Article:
The story of a crisis and a crime. London: Archibald Constable, 1902 Biography of Leo Tolstoy, 1903 Scandinavia. A political history of Denmark and Sweden from 1513 to 1900. Cambridge: University Press, 1905 The First Romanovs. A History of Moscovite Civilisation and the Rise of Modern Russia Under Peter the Great and His Forerunners. 1905. Reprint, New York: Russell & Russell, 1967. Slavonic Europe: A Political History of Poland and Russia from 1447 to 1796, Cambridge University Press, 1908 The last King of Poland and his contemporaries. London: Methuen, 1909 Charles XII and the Collapse of the Swedish Empire 1682-1719, NA Kessinger Pub. Co. 2006, ISBN 1-4326-1903-9 Russian Fairy Tales, 1892 Cossack Fairy Tales and Folk Tales, London: Lawrence and Bullen 1894 Turkish Fairy Tales and Folk Tales, 1896 Tales from Tolstoi, 1901 Tales from Gorky, 1902Translations Mór Jókai: Egy Magyar Nábob, 1850. A Hungarian Nabob, New York: DOUBLEDAY, PAGE & COMPANY 1899 The Day of Wrath The Poor Plutocrats Jonas Lauritz Idemil Lie: Weird Tales from Northern Seas Elias Bredsdorff: Danish Literature in English Translation.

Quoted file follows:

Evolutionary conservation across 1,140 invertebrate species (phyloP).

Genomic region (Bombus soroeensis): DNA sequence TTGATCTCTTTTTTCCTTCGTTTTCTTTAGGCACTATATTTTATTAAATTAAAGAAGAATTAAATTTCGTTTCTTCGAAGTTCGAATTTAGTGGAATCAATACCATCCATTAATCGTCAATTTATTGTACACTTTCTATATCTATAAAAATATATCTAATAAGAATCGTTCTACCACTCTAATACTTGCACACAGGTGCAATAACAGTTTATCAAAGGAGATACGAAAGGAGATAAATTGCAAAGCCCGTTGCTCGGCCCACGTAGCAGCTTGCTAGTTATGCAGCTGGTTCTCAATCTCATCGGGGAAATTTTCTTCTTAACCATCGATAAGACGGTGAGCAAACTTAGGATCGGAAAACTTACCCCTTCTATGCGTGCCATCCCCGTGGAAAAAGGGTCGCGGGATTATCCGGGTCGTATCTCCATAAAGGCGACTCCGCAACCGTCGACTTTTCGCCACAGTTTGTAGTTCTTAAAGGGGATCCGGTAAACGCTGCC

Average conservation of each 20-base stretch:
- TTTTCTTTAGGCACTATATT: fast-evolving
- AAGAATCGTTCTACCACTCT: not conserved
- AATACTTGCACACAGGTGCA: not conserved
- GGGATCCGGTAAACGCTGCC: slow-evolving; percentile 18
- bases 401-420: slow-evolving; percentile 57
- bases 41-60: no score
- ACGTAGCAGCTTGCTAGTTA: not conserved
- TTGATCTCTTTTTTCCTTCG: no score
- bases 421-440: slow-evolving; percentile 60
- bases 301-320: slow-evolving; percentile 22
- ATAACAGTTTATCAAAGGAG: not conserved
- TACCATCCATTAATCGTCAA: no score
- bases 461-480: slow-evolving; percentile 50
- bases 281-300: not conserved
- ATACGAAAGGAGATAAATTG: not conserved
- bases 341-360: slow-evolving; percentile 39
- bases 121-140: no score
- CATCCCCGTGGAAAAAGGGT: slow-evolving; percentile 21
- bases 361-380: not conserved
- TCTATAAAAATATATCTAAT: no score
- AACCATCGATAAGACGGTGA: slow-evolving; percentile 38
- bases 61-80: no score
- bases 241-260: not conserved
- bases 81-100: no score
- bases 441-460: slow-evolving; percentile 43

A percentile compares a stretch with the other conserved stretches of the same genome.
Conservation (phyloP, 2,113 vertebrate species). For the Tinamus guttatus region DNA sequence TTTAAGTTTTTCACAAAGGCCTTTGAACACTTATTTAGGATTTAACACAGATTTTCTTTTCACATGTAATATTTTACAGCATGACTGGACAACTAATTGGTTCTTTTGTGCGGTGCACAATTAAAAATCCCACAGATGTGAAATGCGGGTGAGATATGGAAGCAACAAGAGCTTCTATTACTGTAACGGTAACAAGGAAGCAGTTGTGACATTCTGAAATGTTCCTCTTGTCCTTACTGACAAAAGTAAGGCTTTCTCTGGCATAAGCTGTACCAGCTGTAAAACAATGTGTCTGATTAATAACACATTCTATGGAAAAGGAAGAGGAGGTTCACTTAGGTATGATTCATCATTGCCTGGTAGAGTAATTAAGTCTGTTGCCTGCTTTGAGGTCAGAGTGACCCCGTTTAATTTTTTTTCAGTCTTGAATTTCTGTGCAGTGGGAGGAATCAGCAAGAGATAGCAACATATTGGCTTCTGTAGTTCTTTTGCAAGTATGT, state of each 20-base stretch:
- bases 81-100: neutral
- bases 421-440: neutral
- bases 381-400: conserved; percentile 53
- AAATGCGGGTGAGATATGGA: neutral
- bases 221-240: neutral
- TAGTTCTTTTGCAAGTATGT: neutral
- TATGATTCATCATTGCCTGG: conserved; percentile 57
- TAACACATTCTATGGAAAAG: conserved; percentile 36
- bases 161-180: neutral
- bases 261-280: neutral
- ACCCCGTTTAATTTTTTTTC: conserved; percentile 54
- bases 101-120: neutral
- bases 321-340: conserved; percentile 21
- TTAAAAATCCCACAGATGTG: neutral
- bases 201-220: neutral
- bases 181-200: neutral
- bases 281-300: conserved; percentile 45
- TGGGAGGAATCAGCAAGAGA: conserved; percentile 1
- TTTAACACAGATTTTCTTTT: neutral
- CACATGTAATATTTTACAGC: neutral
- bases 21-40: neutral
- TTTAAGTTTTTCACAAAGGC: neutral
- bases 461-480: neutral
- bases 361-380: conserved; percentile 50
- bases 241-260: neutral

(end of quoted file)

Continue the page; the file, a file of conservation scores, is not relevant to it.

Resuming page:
L. C. Wharton: Transcription of Foreign Tongues. Media related to Robert Nisbet Bain at Wikimedia Commons Works by Robert Nisbet Bain at Project Gutenberg Works by or about Robert Nisbet Bain at Internet Archive Works by Robert Nisbet Bain at LibriVox
Cambridge University Press